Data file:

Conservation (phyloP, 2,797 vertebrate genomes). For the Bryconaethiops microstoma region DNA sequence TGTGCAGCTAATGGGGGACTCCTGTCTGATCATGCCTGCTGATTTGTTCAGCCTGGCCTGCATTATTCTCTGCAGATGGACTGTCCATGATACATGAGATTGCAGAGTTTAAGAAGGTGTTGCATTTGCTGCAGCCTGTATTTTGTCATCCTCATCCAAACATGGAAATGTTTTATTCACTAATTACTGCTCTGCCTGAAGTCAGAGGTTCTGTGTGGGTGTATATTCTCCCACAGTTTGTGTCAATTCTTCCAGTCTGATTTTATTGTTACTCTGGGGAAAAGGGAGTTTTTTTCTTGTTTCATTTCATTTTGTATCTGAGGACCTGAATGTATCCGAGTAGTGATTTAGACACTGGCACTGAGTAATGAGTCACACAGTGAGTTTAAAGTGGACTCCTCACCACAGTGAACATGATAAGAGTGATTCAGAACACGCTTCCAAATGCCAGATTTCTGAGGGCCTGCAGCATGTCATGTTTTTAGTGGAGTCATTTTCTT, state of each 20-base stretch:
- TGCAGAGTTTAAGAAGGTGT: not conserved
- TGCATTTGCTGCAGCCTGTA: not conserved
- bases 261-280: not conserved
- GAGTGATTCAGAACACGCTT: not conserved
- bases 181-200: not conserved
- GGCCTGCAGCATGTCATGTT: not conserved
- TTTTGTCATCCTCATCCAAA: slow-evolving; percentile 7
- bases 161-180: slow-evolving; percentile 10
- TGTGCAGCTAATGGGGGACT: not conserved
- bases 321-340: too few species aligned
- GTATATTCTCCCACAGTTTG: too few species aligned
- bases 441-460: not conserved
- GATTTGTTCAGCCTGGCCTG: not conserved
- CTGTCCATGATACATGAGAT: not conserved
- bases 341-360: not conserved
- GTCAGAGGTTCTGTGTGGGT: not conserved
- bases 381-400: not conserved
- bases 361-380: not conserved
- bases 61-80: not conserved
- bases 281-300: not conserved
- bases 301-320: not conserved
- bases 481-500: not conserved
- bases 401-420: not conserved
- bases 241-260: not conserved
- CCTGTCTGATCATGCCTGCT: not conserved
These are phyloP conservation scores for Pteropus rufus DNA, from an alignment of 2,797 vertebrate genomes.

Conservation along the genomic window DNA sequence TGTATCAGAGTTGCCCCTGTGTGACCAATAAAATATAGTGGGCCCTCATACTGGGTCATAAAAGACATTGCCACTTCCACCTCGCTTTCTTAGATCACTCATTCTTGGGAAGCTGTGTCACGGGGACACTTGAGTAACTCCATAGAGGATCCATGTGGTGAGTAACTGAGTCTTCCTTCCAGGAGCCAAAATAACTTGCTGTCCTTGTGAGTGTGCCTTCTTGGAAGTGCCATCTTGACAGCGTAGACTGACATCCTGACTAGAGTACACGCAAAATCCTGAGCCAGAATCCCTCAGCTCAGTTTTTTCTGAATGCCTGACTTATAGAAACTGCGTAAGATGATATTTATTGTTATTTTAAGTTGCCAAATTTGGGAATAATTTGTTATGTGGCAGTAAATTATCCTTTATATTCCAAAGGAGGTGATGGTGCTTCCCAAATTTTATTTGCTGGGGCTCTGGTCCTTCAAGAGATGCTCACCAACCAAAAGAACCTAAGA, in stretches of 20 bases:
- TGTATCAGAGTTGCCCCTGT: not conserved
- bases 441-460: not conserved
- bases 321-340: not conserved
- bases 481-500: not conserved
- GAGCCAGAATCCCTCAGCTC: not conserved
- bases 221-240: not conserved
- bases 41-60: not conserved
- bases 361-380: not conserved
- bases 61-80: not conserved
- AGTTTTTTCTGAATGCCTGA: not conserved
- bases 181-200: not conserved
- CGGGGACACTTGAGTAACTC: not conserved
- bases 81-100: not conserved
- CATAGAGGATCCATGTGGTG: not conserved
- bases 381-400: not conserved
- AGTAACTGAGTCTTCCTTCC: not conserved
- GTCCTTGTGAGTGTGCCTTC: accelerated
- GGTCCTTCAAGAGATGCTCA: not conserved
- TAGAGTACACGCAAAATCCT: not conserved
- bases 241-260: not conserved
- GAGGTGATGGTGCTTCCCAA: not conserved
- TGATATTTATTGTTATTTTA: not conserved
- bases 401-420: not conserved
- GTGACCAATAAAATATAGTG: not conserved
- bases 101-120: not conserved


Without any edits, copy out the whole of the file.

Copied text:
Conservation (phyloP, 2,797 vertebrate genomes). For the Bryconaethiops microstoma region DNA sequence TGTGCAGCTAATGGGGGACTCCTGTCTGATCATGCCTGCTGATTTGTTCAGCCTGGCCTGCATTATTCTCTGCAGATGGACTGTCCATGATACATGAGATTGCAGAGTTTAAGAAGGTGTTGCATTTGCTGCAGCCTGTATTTTGTCATCCTCATCCAAACATGGAAATGTTTTATTCACTAATTACTGCTCTGCCTGAAGTCAGAGGTTCTGTGTGGGTGTATATTCTCCCACAGTTTGTGTCAATTCTTCCAGTCTGATTTTATTGTTACTCTGGGGAAAAGGGAGTTTTTTTCTTGTTTCATTTCATTTTGTATCTGAGGACCTGAATGTATCCGAGTAGTGATTTAGACACTGGCACTGAGTAATGAGTCACACAGTGAGTTTAAAGTGGACTCCTCACCACAGTGAACATGATAAGAGTGATTCAGAACACGCTTCCAAATGCCAGATTTCTGAGGGCCTGCAGCATGTCATGTTTTTAGTGGAGTCATTTTCTT, state of each 20-base stretch:
- TGCAGAGTTTAAGAAGGTGT: not conserved
- TGCATTTGCTGCAGCCTGTA: not conserved
- bases 261-280: not conserved
- GAGTGATTCAGAACACGCTT: not conserved
- bases 181-200: not conserved
- GGCCTGCAGCATGTCATGTT: not conserved
- TTTTGTCATCCTCATCCAAA: slow-evolving; percentile 7
- bases 161-180: slow-evolving; percentile 10
- TGTGCAGCTAATGGGGGACT: not conserved
- bases 321-340: too few species aligned
- GTATATTCTCCCACAGTTTG: too few species aligned
- bases 441-460: not conserved
- GATTTGTTCAGCCTGGCCTG: not conserved
- CTGTCCATGATACATGAGAT: not conserved
- bases 341-360: not conserved
- GTCAGAGGTTCTGTGTGGGT: not conserved
- bases 381-400: not conserved
- bases 361-380: not conserved
- bases 61-80: not conserved
- bases 281-300: not conserved
- bases 301-320: not conserved
- bases 481-500: not conserved
- bases 401-420: not conserved
- bases 241-260: not conserved
- CCTGTCTGATCATGCCTGCT: not conserved
These are phyloP conservation scores for Pteropus rufus DNA, from an alignment of 2,797 vertebrate genomes.

Conservation along the genomic window DNA sequence TGTATCAGAGTTGCCCCTGTGTGACCAATAAAATATAGTGGGCCCTCATACTGGGTCATAAAAGACATTGCCACTTCCACCTCGCTTTCTTAGATCACTCATTCTTGGGAAGCTGTGTCACGGGGACACTTGAGTAACTCCATAGAGGATCCATGTGGTGAGTAACTGAGTCTTCCTTCCAGGAGCCAAAATAACTTGCTGTCCTTGTGAGTGTGCCTTCTTGGAAGTGCCATCTTGACAGCGTAGACTGACATCCTGACTAGAGTACACGCAAAATCCTGAGCCAGAATCCCTCAGCTCAGTTTTTTCTGAATGCCTGACTTATAGAAACTGCGTAAGATGATATTTATTGTTATTTTAAGTTGCCAAATTTGGGAATAATTTGTTATGTGGCAGTAAATTATCCTTTATATTCCAAAGGAGGTGATGGTGCTTCCCAAATTTTATTTGCTGGGGCTCTGGTCCTTCAAGAGATGCTCACCAACCAAAAGAACCTAAGA, in stretches of 20 bases:
- TGTATCAGAGTTGCCCCTGT: not conserved
- bases 441-460: not conserved
- bases 321-340: not conserved
- bases 481-500: not conserved
- GAGCCAGAATCCCTCAGCTC: not conserved
- bases 221-240: not conserved
- bases 41-60: not conserved
- bases 361-380: not conserved
- bases 61-80: not conserved
- AGTTTTTTCTGAATGCCTGA: not conserved
- bases 181-200: not conserved
- CGGGGACACTTGAGTAACTC: not conserved
- bases 81-100: not conserved
- CATAGAGGATCCATGTGGTG: not conserved
- bases 381-400: not conserved
- AGTAACTGAGTCTTCCTTCC: not conserved
- GTCCTTGTGAGTGTGCCTTC: accelerated
- GGTCCTTCAAGAGATGCTCA: not conserved
- TAGAGTACACGCAAAATCCT: not conserved
- bases 241-260: not conserved
- GAGGTGATGGTGCTTCCCAA: not conserved
- TGATATTTATTGTTATTTTA: not conserved
- bases 401-420: not conserved
- GTGACCAATAAAATATAGTG: not conserved
- bases 101-120: not conserved